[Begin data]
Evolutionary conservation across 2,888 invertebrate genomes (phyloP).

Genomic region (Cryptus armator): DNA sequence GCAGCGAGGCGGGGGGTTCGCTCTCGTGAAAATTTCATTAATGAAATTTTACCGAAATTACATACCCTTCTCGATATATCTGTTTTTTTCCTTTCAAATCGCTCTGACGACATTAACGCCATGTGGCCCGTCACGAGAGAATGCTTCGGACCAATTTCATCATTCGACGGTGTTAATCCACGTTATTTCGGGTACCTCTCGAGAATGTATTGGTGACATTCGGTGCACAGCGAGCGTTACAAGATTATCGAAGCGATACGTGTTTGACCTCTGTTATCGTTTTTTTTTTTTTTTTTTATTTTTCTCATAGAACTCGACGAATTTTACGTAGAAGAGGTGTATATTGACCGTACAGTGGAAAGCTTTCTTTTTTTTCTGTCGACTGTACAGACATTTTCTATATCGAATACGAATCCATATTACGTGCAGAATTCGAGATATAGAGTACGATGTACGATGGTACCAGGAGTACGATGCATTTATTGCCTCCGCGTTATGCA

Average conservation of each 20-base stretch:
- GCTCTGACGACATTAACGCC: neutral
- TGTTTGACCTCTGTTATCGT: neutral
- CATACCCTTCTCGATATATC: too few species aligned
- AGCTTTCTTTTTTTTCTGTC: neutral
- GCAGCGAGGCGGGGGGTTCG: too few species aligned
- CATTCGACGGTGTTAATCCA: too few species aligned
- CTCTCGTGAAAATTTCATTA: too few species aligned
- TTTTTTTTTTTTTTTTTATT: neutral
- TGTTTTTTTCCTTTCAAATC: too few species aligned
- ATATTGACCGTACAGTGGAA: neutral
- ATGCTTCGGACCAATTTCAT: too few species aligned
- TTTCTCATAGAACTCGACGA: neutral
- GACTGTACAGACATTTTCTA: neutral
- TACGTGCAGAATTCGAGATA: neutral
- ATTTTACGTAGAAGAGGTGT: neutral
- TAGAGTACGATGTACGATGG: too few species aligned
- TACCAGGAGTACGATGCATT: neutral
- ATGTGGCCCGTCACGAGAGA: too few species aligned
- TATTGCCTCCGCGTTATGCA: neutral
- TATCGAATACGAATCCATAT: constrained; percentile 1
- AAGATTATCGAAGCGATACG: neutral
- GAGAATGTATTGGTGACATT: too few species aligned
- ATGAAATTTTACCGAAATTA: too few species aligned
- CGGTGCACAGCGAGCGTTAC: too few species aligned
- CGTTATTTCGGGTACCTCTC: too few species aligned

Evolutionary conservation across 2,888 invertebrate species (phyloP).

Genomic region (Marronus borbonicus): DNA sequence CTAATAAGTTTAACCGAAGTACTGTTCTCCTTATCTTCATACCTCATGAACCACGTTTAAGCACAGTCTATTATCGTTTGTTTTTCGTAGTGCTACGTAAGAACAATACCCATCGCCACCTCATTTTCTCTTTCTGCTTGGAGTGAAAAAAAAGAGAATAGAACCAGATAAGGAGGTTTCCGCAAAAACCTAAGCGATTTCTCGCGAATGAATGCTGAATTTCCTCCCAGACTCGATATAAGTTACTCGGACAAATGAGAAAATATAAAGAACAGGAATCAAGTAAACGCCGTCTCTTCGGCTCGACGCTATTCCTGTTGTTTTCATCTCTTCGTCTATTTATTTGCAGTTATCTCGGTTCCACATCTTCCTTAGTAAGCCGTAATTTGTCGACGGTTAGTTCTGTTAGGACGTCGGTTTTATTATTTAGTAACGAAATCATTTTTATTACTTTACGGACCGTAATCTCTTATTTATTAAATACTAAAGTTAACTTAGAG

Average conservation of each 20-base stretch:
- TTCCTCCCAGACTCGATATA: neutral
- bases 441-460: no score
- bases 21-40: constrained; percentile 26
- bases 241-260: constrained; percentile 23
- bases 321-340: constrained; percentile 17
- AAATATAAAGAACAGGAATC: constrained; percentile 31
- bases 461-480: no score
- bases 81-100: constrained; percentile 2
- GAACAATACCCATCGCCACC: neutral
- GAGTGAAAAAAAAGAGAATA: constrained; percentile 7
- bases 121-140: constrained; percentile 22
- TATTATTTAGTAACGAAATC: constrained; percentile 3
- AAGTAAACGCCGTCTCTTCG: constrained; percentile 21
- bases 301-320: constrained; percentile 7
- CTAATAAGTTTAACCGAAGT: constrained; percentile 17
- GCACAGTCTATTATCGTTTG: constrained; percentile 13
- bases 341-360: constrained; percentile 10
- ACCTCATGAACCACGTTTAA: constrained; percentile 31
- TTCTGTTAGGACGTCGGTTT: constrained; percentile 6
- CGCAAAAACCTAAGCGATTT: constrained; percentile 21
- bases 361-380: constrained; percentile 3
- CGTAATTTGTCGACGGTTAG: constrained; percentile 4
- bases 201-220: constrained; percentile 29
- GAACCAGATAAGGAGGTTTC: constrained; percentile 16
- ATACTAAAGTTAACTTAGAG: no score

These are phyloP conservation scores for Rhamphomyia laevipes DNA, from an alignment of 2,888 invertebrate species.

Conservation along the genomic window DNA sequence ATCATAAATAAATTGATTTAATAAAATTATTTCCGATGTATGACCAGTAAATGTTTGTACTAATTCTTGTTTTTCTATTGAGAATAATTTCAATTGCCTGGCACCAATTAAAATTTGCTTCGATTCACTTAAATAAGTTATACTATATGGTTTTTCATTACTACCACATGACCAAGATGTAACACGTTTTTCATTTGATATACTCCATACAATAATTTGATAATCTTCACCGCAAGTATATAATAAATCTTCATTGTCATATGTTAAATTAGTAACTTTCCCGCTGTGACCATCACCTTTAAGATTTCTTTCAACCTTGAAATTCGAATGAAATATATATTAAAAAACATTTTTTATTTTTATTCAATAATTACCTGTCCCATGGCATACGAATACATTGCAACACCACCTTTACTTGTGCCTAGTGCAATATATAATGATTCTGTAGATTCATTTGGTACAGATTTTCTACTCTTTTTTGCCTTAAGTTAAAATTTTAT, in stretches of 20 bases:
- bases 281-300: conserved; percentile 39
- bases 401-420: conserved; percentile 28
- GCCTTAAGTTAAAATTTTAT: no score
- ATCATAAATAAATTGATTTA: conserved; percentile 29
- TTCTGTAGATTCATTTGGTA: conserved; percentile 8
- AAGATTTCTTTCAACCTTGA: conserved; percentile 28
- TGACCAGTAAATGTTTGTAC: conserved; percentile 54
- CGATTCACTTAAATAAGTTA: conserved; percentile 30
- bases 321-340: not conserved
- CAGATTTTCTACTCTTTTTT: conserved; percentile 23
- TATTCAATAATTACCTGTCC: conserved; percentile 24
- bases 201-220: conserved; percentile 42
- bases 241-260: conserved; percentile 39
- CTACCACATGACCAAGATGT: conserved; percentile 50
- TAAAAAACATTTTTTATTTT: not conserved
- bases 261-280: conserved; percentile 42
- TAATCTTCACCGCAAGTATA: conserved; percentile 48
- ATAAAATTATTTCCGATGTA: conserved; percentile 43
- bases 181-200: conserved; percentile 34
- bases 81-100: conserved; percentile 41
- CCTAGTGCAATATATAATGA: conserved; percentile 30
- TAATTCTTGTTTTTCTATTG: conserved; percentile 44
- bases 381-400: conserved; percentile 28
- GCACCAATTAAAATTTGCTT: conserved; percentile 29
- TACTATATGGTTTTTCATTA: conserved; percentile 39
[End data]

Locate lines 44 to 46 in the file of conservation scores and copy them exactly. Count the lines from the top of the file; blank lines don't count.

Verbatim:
- AAGTAAACGCCGTCTCTTCG: constrained; percentile 21
- bases 301-320: constrained; percentile 7
- CTAATAAGTTTAACCGAAGT: constrained; percentile 17